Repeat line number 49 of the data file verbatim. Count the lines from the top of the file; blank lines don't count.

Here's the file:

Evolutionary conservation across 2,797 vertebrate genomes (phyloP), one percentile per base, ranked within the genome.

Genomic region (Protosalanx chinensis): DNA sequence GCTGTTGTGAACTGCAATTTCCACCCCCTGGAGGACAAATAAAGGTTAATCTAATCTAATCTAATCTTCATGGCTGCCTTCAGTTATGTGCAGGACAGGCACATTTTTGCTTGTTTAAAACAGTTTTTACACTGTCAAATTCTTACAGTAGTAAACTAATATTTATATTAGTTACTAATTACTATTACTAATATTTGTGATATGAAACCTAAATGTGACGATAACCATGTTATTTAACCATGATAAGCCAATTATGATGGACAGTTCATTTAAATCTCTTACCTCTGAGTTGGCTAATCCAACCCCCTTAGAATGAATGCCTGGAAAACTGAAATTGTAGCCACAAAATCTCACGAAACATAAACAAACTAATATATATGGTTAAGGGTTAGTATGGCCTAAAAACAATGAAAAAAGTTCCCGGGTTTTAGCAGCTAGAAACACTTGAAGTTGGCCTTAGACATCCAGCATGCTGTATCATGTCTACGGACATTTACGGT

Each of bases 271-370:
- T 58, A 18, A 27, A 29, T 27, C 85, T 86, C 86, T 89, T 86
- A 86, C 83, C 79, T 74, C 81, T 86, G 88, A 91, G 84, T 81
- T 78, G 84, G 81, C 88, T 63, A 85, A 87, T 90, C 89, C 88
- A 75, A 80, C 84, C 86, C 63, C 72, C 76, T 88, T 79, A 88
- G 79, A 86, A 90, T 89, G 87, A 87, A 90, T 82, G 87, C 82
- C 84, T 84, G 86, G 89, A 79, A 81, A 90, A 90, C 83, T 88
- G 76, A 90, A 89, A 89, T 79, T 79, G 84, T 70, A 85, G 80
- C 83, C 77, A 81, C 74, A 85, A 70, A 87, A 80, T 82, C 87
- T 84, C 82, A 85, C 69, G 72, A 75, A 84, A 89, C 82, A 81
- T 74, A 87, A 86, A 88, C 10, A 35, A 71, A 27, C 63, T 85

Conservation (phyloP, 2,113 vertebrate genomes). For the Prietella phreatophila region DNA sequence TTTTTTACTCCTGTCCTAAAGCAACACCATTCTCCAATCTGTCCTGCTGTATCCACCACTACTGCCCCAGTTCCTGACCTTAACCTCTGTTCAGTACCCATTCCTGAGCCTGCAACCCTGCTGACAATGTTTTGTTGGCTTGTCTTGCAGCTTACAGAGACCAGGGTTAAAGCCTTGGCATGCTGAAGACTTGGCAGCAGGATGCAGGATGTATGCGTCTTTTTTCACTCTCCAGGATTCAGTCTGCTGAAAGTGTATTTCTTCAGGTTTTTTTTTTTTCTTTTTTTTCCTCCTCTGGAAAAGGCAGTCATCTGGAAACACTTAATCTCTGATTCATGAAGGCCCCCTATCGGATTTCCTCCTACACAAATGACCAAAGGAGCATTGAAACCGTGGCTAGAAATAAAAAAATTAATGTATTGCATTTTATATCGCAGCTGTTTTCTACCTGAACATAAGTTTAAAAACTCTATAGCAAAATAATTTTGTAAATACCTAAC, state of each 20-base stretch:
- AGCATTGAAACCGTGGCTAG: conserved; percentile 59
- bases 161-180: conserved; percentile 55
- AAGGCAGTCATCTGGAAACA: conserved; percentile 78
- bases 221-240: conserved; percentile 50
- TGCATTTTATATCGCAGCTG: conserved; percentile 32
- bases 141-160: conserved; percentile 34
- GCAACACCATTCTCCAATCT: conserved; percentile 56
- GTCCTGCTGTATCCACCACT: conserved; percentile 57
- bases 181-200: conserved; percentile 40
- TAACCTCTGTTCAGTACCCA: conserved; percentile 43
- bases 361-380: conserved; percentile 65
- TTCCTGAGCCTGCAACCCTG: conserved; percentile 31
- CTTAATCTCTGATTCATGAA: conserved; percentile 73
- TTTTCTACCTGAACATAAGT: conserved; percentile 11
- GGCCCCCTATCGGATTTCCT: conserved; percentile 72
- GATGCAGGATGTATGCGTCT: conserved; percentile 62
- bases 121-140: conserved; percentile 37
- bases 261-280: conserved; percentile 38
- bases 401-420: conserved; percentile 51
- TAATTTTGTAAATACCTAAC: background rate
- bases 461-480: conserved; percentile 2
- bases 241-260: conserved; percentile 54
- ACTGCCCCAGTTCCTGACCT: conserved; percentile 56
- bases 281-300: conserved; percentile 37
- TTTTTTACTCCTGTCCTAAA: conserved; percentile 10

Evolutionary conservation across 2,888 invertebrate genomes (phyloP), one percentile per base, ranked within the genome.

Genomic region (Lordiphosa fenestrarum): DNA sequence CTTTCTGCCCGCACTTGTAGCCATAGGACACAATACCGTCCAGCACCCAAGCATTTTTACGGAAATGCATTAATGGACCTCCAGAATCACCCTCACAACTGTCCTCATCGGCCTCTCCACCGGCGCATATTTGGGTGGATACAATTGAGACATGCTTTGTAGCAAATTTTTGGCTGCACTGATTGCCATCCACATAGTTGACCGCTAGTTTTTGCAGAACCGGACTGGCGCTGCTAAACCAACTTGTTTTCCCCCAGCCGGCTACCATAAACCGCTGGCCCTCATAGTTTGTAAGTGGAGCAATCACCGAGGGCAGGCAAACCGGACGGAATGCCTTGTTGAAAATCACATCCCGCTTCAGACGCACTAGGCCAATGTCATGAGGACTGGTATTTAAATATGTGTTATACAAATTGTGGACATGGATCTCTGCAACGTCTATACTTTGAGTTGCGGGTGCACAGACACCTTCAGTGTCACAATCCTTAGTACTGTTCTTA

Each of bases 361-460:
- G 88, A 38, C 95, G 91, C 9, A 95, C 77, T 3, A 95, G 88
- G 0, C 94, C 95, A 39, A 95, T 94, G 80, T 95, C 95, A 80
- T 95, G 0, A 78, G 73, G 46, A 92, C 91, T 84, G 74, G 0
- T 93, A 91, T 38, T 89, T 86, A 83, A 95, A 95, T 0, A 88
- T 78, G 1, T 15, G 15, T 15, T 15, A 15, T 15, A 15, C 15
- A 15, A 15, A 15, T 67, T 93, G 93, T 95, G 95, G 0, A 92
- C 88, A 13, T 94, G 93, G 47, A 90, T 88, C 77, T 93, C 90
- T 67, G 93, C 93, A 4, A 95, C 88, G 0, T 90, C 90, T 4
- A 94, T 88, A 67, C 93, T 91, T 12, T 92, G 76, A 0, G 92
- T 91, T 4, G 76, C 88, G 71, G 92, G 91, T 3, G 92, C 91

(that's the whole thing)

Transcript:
- C 88, A 13, T 94, G 93, G 47, A 90, T 88, C 77, T 93, C 90